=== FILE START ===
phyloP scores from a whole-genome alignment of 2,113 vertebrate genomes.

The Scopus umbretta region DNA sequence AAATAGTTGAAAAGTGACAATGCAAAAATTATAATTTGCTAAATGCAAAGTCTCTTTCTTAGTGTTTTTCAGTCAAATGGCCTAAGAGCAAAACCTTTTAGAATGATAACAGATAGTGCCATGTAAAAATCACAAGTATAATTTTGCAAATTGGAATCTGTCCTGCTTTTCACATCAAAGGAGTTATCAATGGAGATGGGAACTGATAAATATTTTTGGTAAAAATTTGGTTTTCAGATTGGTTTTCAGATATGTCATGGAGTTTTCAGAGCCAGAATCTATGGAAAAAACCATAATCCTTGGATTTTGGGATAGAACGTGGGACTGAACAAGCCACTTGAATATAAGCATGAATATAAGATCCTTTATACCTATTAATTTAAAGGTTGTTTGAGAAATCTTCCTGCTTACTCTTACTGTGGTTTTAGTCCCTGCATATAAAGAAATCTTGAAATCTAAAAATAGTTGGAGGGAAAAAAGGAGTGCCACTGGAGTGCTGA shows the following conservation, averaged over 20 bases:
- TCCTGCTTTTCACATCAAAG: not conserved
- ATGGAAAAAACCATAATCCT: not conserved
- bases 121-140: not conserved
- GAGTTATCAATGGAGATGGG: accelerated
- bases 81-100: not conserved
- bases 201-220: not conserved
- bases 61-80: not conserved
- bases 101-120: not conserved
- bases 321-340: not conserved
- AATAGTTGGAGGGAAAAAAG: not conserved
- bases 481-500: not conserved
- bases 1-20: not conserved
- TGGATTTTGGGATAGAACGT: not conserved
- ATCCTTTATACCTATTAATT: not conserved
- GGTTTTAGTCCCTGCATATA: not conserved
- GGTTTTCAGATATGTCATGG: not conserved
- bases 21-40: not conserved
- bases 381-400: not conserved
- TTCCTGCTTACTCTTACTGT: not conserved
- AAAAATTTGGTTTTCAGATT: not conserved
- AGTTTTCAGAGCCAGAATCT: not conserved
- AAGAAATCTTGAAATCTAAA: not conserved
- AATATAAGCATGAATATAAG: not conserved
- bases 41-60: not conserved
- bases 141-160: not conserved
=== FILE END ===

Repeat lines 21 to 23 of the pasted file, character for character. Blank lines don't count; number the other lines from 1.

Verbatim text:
- TTCCTGCTTACTCTTACTGT: not conserved
- AAAAATTTGGTTTTCAGATT: not conserved
- AGTTTTCAGAGCCAGAATCT: not conserved